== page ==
Early Exploration and Settlement

In the 16th century, the upper New England coast was often visited by fishing vessels from the Grand Banks. The first exploration of present New Hampshire was by Martin Pring, who sailed up the Piscataqua River on his voyage of 1603. The area was part of the territory granted by royal charter to the Plymouth Company in 1606, and to its successor company, the Council for New England, in 1620.

In 1622 the council's president, Sir Ferdinando Gorges, took as associate Captain John Mason. Mason had served as governor of Newfoundland 1615–21 and during that period had explored the mainland coast. The two colonizers took a grant for Maine, reaching south to the Merrimack River. Odiorne's Point (now Rye), founded in 1623 by David Thomson, and Dover, founded the same year by Edward Hilton, were the first settlements between the Piscataqua and the Merrimack.

In 1629 Gorges and Mason divided their grant, Mason taking the western portion and naming it New Hampshire. A settlement called Strawbery Banke (later Portsmouth) became capital of the colony. Mason's death in 1635 left his colony without supervision. Religious dissenters from Massachusetts founded Exeter in 1638. In the same year Massachusetts Bay Colony, claiming that its own charter entitled it to much of New Hampshire and Maine, established an outpost at Hampton. In 1641–43 the Bay Colony annexed the New Hampshire settlements.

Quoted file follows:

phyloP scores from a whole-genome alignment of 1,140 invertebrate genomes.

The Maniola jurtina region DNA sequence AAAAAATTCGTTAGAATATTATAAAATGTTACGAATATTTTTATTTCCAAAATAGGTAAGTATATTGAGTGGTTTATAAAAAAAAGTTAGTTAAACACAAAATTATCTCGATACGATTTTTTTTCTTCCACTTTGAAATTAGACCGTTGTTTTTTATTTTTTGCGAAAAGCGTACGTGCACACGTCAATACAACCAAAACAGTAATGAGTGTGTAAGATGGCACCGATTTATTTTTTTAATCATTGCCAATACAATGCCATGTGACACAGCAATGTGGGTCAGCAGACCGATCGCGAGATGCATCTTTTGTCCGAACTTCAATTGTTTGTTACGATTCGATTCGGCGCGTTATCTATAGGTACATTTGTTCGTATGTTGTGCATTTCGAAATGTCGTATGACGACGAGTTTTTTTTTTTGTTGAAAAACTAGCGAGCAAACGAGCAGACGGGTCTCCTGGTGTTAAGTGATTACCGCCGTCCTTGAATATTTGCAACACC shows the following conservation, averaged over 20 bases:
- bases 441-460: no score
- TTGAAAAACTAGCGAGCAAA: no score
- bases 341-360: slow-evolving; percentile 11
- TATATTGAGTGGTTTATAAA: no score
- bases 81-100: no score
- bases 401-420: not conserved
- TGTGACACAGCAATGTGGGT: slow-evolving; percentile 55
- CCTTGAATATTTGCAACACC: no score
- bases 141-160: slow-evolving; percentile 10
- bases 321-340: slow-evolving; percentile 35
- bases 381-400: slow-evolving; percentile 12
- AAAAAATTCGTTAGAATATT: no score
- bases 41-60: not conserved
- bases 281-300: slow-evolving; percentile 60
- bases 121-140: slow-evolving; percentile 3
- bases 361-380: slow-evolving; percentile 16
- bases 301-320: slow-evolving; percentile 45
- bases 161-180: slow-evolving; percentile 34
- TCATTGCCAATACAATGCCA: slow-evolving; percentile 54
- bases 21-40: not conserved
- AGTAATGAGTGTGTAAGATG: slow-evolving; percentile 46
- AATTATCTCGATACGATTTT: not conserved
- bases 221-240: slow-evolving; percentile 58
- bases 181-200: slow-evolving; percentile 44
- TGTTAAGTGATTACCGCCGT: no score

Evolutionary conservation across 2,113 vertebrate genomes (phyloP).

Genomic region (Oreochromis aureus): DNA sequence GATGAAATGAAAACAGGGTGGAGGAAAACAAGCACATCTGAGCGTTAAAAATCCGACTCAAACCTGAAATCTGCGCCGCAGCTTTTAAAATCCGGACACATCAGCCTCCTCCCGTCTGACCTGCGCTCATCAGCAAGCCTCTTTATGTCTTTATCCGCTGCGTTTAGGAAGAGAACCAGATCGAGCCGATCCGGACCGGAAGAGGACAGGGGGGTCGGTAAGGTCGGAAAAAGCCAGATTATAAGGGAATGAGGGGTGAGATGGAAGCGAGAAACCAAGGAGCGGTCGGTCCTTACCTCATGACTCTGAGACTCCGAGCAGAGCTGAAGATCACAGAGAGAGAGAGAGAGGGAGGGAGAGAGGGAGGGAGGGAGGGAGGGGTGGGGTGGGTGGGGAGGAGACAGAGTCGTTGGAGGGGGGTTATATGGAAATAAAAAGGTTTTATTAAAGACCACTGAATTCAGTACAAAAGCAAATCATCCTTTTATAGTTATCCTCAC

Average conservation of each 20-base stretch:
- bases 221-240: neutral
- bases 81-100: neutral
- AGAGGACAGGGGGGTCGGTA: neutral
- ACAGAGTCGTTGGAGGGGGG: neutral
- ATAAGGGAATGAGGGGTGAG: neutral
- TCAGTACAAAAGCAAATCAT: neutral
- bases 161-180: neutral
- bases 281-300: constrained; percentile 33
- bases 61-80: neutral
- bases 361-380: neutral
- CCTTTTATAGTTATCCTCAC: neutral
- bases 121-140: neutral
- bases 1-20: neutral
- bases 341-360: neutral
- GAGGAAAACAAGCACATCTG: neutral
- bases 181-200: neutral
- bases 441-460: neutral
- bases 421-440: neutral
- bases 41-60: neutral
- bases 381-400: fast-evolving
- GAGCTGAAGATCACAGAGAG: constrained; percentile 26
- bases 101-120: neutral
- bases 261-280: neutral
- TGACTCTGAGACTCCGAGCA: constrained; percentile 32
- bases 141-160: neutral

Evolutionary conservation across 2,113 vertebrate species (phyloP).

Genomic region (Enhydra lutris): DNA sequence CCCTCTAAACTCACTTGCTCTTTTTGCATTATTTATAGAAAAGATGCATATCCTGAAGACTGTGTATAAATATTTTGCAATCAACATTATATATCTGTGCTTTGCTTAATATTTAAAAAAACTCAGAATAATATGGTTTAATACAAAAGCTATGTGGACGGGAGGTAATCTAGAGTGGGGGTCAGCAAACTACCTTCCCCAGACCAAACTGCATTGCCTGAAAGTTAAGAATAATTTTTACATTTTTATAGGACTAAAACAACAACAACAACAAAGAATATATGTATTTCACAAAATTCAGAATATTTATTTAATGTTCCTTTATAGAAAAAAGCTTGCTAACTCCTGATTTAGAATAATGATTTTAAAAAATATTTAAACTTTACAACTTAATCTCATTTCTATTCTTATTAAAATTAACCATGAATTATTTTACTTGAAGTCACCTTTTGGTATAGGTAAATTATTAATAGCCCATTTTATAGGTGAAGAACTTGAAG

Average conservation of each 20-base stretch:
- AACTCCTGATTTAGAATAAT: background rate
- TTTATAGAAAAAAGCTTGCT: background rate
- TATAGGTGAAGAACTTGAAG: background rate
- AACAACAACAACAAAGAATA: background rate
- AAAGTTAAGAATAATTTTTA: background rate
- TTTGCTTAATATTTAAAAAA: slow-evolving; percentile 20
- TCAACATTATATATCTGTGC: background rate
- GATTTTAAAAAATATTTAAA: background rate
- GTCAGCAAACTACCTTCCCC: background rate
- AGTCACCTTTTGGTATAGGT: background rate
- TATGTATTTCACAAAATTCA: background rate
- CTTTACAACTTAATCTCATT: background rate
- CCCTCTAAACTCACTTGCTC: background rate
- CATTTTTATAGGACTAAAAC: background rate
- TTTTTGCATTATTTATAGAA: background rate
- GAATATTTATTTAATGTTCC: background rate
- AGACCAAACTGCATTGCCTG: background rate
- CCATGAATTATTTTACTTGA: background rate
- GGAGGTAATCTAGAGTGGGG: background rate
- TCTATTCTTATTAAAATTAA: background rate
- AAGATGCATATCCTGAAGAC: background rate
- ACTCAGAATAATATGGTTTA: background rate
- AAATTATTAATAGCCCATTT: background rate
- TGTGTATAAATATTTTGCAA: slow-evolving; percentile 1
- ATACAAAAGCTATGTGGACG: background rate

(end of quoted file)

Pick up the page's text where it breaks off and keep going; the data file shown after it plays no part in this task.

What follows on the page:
Massachusetts held New Hampshire until 1679, when the Mason heirs succeeded in having it made a royal province. It was part of the Dominion of New England, a consolidated province formed by James II, 1686–89. From 1692 to 1741 it shared a royal governor with Massachusetts.

18th Century. The boundary with Massachusetts was settled by royal order in 1741 and New Hampshire was given its own governor, native-born Benning Wentworth. In 1749 the governor began issuing land grants in the Green Mountain region beyond the Connecticut River. The frontier suffered frequent Indian attacks, however, and settlement was sparse until the Indians were subdued during the French and Indian War.

In 1761 there was a surge of migration to the western region, known as the New Hampshire Grants, but also claimed by New York. In 1764 King George III decided in favor of New York and set New Hampshire's western boundary at the Connecticut River. Settlers beyond that point resisted New York authority. Controversy between New Hampshire and New York continued until 1777, when the disputed area declared itself the Republic of Vermont.

In December of 1774 New Hampshire patriots received word from Paul Revere that British troops were going to be garrisoned at Portsmouth. Under leaders who included John Sullivan, a member of the Continental Congress, a band of New Hampshiremen stormed Fort William and Mary at New Castle and seized the gunpowder and arms. Six months later the royal governor was driven from the colony. In January, 1776, New Hampshire adopted a constitution and set itself up as the first independent American state. The capital during the Revolution was at Exeter.

In 1788 New Hampshire became the ninth state to ratify the U.S. Constitution, making its adoption effective. Concord became the permanent meeting place of the legislature in 1808.